MEPs vote in favor of new sex work regulation
A recent vote at the European Parliament backed a non-binding resolution which calls on member states to criminalise those who buy sex – but not sex workers.
Some 343 MEPs, from various political groups, backed a report by London Labour MEP Mary Honeyball, which recommends the adoption of the ‘Nordic model’ as a way of reducing the demand for prostitution in Europe.
“Yes” voters consider sex work “a violation of human rights and as a form of violence against women”. They point to data from the European Commission which directly links sex work to trafficking in human beings.
According to these figures, 62 per cent of the trafficking victims are trafficked for the purposes of sexual exploitation, and 96 per cent of the presumed and identified victims are women or girls.
Honeyball, who put forward the report, said in a statement: “The Parliament outcome represents a vital signal from MEPs that we cannot continue to tolerate the exploitation of women.” She commended parliamentarians for showing their support for “a more nuanced approach” towards sex work.
“Recent changes in France and Ireland suggest the wind is blowing in the direction of Sweden (which pioneered the criminalisation of the buyer, not the seller of sex – ed.). The European Parliament’s position on this is an important one, and the outcome of the vote symbolises the changing attitudes of EU countries on this issue, and the desire of member states to learn from one another.”
However, not everybody is in support of the resolution. Some 560 NGOs and civil society organisations were joined by 86 academics in sending a letter to MEPs before the vote, asking them to reject the report. They said the report failed “to address the problems and harms that can surround sex work and instead produces biased, inaccurate and disproven data.” Their concerns have been echoed by a number MEPS.
Françoise Castex, a French MEP with the Socialist Party, was one of the 139 MEPs who voted against the resolution (a further 105 MEPs abstained from the vote).
She told Equal Times: “I strongly believe that we should fight against trafficking and exploitation of human beings. However, the criminalisation of clients is a hypocritical approach, which will only lead to further insecurity for sex workers and the deterioration of their safety and health”. Marisa Matias, a Portuguese MEP with the European United Left / Nordic Green Left group, agrees.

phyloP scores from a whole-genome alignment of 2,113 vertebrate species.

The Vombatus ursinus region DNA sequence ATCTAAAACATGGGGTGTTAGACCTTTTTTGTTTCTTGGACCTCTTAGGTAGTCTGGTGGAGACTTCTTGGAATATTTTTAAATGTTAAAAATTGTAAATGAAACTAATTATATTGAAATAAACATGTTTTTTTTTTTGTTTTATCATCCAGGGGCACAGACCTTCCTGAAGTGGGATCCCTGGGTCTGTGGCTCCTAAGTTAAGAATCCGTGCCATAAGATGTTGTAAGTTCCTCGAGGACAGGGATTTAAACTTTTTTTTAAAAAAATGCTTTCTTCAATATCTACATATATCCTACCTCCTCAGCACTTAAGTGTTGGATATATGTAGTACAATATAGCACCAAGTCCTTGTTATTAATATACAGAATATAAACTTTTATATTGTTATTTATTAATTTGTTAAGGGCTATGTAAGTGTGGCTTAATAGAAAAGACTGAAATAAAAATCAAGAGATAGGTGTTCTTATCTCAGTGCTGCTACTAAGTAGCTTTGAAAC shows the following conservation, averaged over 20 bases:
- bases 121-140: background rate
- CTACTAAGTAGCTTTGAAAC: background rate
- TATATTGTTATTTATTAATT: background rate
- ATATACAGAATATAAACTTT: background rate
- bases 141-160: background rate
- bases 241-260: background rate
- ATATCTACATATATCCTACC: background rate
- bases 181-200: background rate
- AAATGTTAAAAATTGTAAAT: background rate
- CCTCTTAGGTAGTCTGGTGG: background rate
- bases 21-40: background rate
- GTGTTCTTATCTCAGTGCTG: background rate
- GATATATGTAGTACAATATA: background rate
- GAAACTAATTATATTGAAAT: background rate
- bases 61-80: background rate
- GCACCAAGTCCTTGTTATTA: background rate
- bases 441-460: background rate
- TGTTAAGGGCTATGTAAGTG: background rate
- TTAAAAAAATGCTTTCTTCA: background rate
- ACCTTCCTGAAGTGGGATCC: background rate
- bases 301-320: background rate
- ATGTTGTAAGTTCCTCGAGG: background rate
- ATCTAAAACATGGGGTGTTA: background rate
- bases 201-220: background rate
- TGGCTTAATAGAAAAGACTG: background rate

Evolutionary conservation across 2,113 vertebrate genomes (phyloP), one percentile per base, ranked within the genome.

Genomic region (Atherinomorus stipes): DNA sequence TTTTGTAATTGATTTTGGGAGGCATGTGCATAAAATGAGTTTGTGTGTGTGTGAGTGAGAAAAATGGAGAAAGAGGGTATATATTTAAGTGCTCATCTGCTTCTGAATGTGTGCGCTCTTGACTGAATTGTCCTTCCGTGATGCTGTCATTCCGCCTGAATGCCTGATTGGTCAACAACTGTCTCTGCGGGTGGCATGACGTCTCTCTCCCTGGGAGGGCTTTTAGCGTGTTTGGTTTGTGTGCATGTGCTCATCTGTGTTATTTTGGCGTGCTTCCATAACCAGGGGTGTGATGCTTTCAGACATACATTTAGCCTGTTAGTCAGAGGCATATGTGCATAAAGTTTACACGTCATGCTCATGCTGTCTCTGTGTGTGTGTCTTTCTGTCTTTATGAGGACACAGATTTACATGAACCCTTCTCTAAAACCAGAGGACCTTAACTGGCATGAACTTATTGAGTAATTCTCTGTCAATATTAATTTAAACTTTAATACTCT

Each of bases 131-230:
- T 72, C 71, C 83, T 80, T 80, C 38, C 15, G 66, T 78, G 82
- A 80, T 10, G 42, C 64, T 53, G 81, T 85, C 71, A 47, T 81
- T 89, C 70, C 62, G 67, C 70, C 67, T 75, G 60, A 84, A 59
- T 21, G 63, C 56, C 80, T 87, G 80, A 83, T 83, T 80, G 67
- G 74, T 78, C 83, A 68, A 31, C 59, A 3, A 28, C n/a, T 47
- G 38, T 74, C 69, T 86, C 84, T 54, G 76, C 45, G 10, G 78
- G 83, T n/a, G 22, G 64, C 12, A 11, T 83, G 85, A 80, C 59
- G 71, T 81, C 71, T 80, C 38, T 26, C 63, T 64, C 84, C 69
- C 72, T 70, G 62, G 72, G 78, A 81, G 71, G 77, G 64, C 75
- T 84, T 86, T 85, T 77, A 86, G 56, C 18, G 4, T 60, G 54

“In reality, what this recommendation brings to the debate is a moralist dimension that treats prostitution and human trafficking as the same thing. They are not,” she said. “Prostitution can be the result of a free, consented and conscious choice, which is undertaken by adults. This is called sex work, not human trafficking. Mixing both is not a solution, its actually part of the problem.”
Luca Stevenson, Coordinator of the International Committee on the Rights of Sex Workers in Europe, says the crux of their opposition to the “Nordic model” is that criminalising the client is ineffective because “the police still target the sex workers.”
“The Swedish model of the criminalisation of clients is not only ineffective in reducing prostitution and trafficking, it is also dangerous for sex workers,” he said.
“It increases stigma which is the root cause of violence against us. It is a failed policy denounced by all sex workers’ organisations and many women’s, LGBT and migrants’ organisations, as well as many UN bodies.”
In December, the anti-trafficking network La Strada International, together with seven partner NGOs, adopted a statement calling for the protection and promotion of the human rights of sex workers and for the de-coupling of sex work from the trafficking issues.
In the statement, they also called for sex workers to be consulted when drafting national and international policies concerning prostitution.
Author Maurizio Molinari
This publication is also published in Equal Times